Croatia, for example, had a privatisation push as it pursued EU accession (it was the last country to date to join the union in 2013) which involved taking painful decisions such as on the privatisation of its shipyards. During the last crisis, Slovenia nationalised several troubled banks, including the country’s largest bank NLB, later going on to re-privatise them, a process that sparked popular opposition. Serbia has been working to restructure major state-owned enterprises in the last few years, with a view to privatising at least some of them.
Many such plans were put on hold by the coronacrisis, although as bne IntelliNews reported earlier this year, the authorities in North Macedonia are determined to go ahead with plans to sell or find a private partner for several loss-making state-owned enterprises, among them the national postal operator, Post of North Macedonia, Railways of North Macedonia-Transport, and thermal power plants TPP Negotino and TPP Oslomej.
“During the crisis the emphasis has been on crisis management with the state having to step in to help households and firms. We will see how this plays out in the post crisis period, but I would expect when things return to normal we will continue to see further movements in the direction of the state stepping back,” said Sanfey.
“Ultimately, there is no real alternative for these countries. I think there will be a renewed effort to attract more investment and try to tackle some of the persistent business climate problems.”
Such issues will have to be tackled in the poorer states in the region that are seeking EU membership if they are to catch up with the bloc, which is expected to take decades.
“For the Western Balkans as a whole, we would see the question of convergence with the average EU GDP per capita as a question of a generation and more rather than years, even under an optimistic scenario,” said Sanfey.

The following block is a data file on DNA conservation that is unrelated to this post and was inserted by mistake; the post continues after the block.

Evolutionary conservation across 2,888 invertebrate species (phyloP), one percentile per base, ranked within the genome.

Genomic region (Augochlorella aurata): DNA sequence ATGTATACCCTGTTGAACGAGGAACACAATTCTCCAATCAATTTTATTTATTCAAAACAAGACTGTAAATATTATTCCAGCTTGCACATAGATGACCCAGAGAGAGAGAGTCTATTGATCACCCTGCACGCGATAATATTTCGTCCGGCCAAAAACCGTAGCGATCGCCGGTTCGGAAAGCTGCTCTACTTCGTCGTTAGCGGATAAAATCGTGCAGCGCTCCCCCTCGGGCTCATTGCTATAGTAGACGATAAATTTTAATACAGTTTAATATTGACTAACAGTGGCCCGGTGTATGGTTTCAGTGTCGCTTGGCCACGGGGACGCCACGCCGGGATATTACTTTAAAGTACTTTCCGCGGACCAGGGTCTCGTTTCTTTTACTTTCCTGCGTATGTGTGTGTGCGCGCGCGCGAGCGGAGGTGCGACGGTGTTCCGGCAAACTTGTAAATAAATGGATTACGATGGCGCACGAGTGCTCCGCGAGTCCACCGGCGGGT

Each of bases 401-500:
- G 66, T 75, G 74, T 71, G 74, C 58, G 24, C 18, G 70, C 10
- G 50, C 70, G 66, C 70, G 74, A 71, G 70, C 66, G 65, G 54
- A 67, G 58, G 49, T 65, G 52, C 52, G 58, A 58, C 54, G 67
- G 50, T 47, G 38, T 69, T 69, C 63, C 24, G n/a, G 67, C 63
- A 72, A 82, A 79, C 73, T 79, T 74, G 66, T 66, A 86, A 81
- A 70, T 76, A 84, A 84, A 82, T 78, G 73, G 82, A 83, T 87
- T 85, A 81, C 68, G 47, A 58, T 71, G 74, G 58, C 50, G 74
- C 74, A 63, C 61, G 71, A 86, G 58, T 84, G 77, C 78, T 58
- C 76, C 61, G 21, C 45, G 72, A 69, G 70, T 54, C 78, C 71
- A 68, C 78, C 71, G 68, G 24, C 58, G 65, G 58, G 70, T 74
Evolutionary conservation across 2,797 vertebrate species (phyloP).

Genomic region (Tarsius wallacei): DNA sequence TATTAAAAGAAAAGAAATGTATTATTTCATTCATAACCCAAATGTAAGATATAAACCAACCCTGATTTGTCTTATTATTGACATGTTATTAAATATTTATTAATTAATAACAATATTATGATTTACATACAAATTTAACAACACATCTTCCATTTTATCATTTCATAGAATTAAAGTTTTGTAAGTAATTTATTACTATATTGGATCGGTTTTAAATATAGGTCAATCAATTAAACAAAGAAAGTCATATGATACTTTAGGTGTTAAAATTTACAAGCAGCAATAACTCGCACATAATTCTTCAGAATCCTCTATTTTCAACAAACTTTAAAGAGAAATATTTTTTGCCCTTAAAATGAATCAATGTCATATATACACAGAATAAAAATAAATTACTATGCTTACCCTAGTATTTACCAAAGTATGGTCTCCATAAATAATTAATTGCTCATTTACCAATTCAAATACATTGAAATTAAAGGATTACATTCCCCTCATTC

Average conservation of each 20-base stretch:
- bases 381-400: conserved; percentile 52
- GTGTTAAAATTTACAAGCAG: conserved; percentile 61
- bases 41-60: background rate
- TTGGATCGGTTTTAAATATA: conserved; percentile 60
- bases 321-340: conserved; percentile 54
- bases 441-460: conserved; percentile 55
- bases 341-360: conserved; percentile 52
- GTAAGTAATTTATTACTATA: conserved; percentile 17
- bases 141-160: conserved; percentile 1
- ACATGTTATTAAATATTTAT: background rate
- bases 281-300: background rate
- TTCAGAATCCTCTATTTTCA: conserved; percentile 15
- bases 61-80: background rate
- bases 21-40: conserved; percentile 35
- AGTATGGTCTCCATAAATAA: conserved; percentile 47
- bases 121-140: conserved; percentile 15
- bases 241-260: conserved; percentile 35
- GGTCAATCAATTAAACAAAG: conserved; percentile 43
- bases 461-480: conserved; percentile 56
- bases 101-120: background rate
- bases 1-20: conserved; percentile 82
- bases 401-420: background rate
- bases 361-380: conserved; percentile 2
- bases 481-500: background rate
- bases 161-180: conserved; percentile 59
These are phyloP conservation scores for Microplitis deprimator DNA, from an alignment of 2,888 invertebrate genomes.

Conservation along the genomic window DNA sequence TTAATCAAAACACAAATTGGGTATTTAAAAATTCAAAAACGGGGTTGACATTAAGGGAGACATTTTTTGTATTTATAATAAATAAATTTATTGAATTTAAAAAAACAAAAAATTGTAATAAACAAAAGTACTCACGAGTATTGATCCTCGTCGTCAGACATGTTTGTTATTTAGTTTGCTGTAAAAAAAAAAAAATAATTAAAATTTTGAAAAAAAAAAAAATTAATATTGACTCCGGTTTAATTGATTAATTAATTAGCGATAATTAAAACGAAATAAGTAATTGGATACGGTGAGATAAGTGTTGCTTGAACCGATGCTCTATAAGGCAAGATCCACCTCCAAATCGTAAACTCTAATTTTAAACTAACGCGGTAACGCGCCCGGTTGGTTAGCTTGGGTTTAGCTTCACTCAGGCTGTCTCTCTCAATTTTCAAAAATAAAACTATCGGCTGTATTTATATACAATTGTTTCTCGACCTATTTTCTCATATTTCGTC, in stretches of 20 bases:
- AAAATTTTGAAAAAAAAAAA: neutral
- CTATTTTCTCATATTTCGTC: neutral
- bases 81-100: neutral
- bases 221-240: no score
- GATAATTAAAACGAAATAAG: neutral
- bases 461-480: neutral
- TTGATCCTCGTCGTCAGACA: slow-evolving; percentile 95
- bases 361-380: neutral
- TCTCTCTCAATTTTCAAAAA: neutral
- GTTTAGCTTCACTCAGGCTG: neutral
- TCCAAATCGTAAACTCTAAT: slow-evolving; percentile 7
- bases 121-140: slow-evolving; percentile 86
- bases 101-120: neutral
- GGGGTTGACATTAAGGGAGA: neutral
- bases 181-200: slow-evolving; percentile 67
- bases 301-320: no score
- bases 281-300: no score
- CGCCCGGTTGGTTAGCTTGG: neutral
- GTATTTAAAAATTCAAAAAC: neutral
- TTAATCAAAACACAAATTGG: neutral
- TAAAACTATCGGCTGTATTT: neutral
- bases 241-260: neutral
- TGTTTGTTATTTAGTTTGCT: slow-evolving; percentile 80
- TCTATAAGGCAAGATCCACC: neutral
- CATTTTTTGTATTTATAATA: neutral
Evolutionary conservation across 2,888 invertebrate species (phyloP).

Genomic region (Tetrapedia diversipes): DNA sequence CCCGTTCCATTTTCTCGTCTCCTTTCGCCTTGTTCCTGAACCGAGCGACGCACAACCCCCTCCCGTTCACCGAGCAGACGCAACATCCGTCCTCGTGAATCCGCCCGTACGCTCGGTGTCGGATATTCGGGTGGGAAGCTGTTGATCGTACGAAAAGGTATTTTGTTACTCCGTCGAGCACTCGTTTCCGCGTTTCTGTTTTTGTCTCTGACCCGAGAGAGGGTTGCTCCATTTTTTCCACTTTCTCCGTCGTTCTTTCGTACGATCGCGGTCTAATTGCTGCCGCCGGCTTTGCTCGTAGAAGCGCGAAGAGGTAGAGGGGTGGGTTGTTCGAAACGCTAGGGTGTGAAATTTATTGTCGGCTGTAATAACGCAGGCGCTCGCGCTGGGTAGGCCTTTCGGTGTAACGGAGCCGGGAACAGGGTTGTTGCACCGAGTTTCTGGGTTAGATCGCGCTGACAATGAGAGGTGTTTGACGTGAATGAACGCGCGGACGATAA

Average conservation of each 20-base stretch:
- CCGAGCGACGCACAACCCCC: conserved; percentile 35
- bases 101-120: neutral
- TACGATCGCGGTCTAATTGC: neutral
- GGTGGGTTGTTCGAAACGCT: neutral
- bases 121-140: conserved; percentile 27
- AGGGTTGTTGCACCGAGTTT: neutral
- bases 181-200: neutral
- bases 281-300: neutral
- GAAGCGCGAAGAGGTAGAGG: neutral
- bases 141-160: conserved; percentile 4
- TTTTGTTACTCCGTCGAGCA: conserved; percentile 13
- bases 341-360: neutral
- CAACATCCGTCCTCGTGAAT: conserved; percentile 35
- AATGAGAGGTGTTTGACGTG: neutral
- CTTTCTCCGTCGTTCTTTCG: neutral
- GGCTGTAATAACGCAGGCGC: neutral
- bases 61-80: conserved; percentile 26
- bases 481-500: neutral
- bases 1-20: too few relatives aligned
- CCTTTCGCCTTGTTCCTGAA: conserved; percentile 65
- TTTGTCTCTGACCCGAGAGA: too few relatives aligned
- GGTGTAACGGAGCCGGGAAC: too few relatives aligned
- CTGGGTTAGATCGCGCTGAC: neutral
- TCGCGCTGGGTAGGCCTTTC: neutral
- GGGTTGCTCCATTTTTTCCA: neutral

The performance of countries across the region since the start of the coronacrisis has varied widely. Serbia entered the crisis on a strong footing, and the government extended several substantial support packages to the economy. After only a small dip in GDP in 2020, the economy was already back to the 2019 level in the first quarter of this year. By contrast Montenegro, heavily dependent on tourism and burdened by debt, is not expected to fully recovery even by the end of 2022. This will require the tiny country to be fiscally cautious for several years to come.
The EBRd forecasts output in the Western Balkans to grow by 5.1% in 2021 then moderate to 3.8% in 2022. This follows a strong performance in the opening months of the year and sustained fiscal stimulus. However, it notes uncertainty surrounding the future course of the pandemic, which weighs particularly on the outlook for tourism-dependent economies. Another risk, as noted in the bank’s Global Economic Prospects report published on May 29, is the extent of economic rebound in the EU, the main export destination for the region.
However, according to Sanfey, the temporary setback of the pandemic isn’t likely to set back convergence long-term. “We expect a reasonable recovery in the region in 2021-22. … I don’t think it’s really set convergence back that much under the assumption we won’t get constant waves of COVID-19,” he said.
The main risk of a longer-term impact is through the rise in indebtedness. “While debt sustainability is not an immediate concern, some economies will have less fiscal space to manoeuvre in the future without fiscal consolidation,” the EBRD’s Global Economic Prospects report said on June 29. Croatia and in particular Montenegro have high debt levels; while Croatia is expected bring down its debt as it pursues eurozone accession, Montenegro is still looking at ways to ease the burden of its debt to Chinese Exim Bank.